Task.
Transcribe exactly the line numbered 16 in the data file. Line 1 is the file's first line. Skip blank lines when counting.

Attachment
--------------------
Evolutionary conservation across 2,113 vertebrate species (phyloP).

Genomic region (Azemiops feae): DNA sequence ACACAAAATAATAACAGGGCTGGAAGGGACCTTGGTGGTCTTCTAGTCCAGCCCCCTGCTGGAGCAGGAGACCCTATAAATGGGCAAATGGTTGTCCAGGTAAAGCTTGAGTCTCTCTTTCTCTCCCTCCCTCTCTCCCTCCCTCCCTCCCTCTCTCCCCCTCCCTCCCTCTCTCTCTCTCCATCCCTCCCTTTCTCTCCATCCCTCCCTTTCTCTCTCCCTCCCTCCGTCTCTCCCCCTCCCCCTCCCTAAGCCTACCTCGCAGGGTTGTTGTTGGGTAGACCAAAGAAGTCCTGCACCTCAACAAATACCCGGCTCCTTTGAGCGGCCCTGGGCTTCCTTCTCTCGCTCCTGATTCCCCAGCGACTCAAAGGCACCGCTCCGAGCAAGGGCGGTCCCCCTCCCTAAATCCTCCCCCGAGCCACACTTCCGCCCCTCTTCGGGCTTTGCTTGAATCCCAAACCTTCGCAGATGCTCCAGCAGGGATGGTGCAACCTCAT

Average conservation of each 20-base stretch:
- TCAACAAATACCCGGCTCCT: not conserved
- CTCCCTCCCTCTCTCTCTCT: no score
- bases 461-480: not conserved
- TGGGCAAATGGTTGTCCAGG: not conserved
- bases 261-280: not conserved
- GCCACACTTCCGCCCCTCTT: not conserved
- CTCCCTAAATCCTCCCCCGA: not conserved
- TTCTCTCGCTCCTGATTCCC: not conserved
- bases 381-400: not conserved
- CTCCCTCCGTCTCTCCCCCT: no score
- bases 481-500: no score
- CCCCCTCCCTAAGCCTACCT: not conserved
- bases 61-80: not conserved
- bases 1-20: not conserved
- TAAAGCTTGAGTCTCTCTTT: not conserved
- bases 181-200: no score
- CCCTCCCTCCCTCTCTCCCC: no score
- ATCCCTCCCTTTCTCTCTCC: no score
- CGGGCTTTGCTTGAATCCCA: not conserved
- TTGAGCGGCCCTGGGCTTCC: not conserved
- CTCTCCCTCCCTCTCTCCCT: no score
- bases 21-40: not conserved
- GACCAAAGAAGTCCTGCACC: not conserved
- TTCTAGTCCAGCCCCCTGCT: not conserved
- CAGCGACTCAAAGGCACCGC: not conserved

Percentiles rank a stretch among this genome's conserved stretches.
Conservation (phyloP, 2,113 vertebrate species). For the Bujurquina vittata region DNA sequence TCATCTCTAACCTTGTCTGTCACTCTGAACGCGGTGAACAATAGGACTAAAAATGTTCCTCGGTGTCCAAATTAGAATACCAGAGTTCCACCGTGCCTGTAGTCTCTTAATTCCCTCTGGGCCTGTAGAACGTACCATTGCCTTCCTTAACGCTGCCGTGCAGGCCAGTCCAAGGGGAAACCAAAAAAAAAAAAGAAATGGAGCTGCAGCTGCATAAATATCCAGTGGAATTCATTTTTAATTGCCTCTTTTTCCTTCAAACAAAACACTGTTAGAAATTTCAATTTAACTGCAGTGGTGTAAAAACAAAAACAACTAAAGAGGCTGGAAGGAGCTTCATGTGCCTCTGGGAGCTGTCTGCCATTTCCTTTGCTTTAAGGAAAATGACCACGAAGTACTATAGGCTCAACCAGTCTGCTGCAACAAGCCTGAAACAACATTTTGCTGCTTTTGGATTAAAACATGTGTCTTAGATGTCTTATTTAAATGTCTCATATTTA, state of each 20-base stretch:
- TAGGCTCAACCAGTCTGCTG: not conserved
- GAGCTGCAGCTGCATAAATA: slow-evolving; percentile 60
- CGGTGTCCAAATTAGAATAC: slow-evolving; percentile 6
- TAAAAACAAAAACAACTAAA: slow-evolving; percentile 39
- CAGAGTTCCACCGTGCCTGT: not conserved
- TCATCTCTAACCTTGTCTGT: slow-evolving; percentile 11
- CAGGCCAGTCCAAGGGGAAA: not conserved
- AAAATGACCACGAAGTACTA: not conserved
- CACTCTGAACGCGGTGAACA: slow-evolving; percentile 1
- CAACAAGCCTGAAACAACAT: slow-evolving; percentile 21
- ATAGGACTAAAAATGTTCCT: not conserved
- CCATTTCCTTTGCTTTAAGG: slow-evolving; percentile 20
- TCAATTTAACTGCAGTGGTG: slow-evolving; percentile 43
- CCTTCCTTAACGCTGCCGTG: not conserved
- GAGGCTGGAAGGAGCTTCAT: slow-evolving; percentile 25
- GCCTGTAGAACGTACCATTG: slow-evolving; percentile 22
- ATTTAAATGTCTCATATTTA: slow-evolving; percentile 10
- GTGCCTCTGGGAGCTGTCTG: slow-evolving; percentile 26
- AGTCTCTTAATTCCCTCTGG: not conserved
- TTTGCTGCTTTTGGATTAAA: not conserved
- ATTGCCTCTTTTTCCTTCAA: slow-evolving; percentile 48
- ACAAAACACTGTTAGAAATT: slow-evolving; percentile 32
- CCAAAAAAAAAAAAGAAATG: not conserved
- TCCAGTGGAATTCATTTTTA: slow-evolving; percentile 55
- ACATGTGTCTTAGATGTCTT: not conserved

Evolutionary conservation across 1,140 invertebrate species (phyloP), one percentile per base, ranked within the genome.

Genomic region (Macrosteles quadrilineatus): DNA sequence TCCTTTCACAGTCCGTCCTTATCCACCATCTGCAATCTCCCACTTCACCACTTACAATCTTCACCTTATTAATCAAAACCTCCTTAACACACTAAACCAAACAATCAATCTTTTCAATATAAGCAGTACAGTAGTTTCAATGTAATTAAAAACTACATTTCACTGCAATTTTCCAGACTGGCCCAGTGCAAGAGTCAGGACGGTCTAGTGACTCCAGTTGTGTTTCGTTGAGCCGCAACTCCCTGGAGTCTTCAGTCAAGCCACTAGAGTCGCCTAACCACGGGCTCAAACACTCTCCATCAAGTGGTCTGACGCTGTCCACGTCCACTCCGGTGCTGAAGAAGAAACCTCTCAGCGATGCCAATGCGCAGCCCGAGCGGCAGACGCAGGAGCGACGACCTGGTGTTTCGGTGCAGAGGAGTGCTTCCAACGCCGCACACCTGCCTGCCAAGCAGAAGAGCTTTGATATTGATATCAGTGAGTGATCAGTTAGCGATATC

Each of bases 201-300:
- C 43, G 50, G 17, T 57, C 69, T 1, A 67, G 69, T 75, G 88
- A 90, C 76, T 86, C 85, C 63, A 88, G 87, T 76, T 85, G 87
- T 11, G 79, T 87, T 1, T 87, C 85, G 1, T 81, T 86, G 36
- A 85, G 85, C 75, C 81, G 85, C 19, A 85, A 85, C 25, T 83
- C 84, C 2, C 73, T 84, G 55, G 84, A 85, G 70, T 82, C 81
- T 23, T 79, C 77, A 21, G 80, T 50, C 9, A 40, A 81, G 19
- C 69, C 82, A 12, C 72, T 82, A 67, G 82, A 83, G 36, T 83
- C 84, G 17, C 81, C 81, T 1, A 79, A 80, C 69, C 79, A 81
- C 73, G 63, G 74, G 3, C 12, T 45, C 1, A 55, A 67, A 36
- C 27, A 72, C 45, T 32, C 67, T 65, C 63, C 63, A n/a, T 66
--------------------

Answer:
- bases 61-80: not conserved